Tiaa laying on the grass reading a book

Picture 1. I have found new reading spaces since the library was closed.

By the end of March 2020, the campus moved to online learning. I was midway through my second year studying psychology, and I had applied for summer internships with a specific field in mind. Suddenly, the jobs were cancelled, and it was unclear how our modules would be completed. My schoolwork was delayed by two weeks as I decided to move back home to be with family. I felt like I had to start all over again after working hard to find my place at the university. Fortunately, the university was consistent with communication from early on, and we were soon informed about completing the summer term online.

My department agreed on a 7-day extension to deadlines, though this did not help much as the end-of-year exams were not postponed. Overall, since the campus was closed, online resources have been used more efficiently. Video lectures have been provided, pre-recorded and in real-time. While I miss face-to-face interaction, I have found it useful to pause recordings to double-check things or to take extra breaks. I used to follow the schedule of the lectures and study the topics covered each week, but with the recorded video lectures, I must plan my revision in more detail. I have learned to use project management apps to write down assignment deadlines and steps on the way to complete them.

Laptop and study materials on outdoor table

Picture 2. I try to keep my study set up tidy and free of distractions.

This spring has felt extremely uncertain and stressful. Usually, when we are assigned a piece of coursework, we get a briefing of the topic with examples and time for questions. This time, we received instructions over Moodle, but in some cases, they left me wondering where to start. Especially with a podcast presentation, I took detours both with the content and the technical side, as I had to learn a lot by trial and error. Luckily, both the lecturer and IT support were easy to approach.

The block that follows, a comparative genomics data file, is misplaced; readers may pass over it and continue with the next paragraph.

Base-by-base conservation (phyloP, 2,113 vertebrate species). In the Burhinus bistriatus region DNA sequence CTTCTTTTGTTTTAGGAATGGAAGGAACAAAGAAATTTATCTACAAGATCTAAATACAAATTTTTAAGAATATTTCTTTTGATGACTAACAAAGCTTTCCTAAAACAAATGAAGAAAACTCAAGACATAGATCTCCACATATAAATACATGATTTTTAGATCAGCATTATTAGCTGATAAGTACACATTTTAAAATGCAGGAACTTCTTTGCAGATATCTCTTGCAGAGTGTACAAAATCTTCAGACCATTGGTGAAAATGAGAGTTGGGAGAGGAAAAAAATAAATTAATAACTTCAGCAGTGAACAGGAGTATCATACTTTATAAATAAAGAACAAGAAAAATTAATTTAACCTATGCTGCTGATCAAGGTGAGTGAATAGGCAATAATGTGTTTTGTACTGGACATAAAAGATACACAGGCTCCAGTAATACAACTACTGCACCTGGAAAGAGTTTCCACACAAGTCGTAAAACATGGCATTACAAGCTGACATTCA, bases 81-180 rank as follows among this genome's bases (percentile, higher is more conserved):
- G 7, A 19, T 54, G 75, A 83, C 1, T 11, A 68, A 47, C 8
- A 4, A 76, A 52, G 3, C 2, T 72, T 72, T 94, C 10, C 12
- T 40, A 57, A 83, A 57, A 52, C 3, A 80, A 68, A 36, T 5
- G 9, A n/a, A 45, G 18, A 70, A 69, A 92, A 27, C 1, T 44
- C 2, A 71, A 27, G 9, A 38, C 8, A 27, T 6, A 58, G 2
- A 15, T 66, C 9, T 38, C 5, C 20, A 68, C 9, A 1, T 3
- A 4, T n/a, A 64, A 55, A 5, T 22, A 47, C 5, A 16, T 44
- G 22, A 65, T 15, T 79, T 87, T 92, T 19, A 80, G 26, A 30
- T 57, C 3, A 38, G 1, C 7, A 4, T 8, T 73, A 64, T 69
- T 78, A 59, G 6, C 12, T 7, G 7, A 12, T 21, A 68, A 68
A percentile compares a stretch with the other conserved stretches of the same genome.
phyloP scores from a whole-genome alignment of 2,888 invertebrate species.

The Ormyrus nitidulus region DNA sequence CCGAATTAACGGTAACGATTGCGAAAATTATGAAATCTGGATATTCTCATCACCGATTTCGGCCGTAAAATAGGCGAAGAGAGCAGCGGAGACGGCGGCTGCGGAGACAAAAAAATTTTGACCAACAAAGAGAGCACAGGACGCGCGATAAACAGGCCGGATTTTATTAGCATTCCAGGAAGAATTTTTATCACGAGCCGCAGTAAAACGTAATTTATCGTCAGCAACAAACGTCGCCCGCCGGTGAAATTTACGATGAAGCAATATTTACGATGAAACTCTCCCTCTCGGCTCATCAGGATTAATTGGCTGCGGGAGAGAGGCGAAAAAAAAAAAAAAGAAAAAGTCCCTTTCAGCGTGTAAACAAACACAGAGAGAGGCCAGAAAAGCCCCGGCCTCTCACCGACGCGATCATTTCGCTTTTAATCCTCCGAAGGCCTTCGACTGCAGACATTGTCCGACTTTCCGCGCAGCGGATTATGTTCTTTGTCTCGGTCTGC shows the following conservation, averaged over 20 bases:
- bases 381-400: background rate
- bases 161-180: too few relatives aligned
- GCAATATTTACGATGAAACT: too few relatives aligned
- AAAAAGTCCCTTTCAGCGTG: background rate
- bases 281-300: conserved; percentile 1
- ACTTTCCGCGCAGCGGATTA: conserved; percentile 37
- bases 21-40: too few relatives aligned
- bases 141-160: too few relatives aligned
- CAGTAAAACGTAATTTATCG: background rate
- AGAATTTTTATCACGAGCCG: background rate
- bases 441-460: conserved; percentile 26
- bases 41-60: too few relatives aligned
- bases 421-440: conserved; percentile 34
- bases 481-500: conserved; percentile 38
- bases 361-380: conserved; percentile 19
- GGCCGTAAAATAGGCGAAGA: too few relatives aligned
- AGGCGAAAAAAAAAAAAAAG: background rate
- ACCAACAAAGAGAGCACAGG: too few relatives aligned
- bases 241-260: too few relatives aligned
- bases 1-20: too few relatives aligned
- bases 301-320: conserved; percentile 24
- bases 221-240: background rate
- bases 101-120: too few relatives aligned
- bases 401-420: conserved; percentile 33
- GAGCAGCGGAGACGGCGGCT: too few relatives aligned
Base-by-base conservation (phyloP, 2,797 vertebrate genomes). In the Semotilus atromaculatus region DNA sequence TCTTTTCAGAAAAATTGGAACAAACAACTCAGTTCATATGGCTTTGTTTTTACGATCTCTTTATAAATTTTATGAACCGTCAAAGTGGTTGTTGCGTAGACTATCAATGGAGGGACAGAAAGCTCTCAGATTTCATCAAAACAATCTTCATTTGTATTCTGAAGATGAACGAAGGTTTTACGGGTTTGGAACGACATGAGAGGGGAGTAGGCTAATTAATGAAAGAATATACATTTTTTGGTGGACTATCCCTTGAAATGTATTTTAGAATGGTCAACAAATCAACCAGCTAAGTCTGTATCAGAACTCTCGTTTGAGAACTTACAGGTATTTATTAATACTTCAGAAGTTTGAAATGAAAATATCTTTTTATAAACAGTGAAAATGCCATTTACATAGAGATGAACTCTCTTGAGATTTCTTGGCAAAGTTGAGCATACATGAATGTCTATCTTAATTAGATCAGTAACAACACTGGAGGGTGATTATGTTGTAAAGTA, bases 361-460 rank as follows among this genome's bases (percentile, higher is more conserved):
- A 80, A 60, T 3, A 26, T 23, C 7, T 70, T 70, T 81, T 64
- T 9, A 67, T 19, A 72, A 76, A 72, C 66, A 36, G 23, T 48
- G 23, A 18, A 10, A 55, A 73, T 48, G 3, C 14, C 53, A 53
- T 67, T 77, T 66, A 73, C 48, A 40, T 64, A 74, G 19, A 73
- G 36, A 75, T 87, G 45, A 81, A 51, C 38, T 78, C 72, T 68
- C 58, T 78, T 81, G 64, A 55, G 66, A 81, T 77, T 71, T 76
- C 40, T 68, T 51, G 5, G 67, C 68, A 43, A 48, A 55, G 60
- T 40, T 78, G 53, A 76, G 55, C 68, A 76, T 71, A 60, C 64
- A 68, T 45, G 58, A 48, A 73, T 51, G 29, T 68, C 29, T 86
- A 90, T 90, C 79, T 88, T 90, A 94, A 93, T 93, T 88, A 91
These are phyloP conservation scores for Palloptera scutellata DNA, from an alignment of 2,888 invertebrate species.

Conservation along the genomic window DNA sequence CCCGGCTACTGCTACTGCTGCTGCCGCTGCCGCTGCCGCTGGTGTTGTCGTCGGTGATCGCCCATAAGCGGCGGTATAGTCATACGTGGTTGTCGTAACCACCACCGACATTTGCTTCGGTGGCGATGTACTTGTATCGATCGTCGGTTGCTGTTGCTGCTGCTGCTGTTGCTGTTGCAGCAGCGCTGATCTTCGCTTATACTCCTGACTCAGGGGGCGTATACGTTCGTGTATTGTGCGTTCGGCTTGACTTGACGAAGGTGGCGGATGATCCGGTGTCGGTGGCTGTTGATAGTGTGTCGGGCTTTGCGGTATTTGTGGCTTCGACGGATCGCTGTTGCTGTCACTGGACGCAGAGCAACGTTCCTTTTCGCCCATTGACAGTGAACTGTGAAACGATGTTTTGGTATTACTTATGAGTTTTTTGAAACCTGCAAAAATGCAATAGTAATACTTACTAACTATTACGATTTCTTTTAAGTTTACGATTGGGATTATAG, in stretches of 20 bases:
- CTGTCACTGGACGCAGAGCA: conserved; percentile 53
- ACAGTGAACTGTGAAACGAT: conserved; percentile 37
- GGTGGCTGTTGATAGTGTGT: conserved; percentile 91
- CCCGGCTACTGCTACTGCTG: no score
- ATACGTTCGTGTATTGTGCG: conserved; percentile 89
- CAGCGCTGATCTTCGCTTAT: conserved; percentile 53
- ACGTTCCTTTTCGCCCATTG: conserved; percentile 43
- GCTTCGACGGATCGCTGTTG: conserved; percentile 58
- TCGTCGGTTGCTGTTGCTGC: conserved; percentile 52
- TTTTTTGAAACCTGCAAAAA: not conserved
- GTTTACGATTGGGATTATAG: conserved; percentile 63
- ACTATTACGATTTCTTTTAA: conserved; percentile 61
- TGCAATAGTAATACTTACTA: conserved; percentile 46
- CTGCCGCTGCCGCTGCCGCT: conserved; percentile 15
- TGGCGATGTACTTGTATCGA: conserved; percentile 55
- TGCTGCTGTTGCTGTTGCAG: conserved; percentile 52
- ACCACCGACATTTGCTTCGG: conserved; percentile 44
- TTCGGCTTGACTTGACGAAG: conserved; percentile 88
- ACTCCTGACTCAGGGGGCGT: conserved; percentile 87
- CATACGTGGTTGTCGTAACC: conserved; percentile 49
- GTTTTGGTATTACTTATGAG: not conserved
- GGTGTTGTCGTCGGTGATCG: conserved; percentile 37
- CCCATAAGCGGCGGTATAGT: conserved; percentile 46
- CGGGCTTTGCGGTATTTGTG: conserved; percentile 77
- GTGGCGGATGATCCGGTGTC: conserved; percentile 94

Back on campus, my peer students and I used to discuss lecture topics together, but I was happy to see how it still happened over Moodle and group chats. We read each other’s work, explained topics, and tried to cheer each other up. I also had a one-on-one meeting with my tutor over Zoom. I was informed of additional resources and support during this time, yet I felt it was my responsibility to seek information when needed. However, I was reminded of the inclusiveness and supportiveness of the community at Essex. The staff went the extra mile to find information for me or to point me to the right person. I felt like everyone wanted me to succeed and tried to help me on the way.

Tiaa in a boat on the river

Picture 3. I have had time to pause and re-evaluate my goals.

Most importantly, the lockdown has forced me to stop and re-evaluate since continuing my usual schedule was not an option. For once, I had time to reconsider my priorities. I have always been proactive with my studies, which is why I adjusted to online learning quite quickly. I have enjoyed working at my own pace, and the online learning experience has given me confidence in my abilities. I was able to complete the year mostly as planned due to the online exams with reasonable time extensions. While completing assignments felt hard and meaningless at times, it also gave me the motivation to get up in the morning and stick to my daily routine.

We are facing a situation no one could have prepared for, and each of us needs to find ways to do our best under the circumstances. 2020 is a year that changed our lives for good, and there is no going back to how things were. I had to clarify my goals and try and see which of my daily routines are essential for my well-being. I have found new ways to study and to use technology to enhance my learning. Even though I genuinely miss studying on campus, I know I will bring the things I have learned with me once I return to on-campus learning in October.